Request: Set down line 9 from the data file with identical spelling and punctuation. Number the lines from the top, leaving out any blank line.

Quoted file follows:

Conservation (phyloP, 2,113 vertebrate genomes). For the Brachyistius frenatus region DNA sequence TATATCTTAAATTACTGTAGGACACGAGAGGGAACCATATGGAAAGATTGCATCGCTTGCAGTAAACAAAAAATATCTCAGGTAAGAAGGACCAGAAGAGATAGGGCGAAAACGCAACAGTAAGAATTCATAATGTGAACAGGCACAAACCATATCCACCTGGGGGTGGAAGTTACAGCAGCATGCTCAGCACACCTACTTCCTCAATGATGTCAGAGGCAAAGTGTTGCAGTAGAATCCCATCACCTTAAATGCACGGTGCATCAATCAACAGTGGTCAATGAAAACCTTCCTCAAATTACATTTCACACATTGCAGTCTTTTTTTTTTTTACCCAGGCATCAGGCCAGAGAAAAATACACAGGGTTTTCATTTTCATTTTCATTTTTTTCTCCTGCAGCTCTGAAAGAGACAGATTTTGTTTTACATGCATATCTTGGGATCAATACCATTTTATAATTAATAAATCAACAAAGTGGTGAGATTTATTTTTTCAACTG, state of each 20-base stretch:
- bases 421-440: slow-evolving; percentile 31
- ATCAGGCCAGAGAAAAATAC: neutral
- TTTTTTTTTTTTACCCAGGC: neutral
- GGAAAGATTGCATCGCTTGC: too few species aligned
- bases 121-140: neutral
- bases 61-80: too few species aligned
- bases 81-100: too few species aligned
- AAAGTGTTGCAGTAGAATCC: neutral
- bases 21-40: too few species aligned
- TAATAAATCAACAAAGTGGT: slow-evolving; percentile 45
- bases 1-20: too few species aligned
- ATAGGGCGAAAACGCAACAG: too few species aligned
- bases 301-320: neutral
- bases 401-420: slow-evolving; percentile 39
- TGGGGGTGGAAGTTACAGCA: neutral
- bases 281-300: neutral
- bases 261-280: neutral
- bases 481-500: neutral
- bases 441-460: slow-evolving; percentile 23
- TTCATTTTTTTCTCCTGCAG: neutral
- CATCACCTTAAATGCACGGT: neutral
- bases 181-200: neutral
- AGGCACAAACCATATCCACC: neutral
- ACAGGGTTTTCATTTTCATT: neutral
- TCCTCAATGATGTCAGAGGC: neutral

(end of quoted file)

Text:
- AAAGTGTTGCAGTAGAATCC: neutral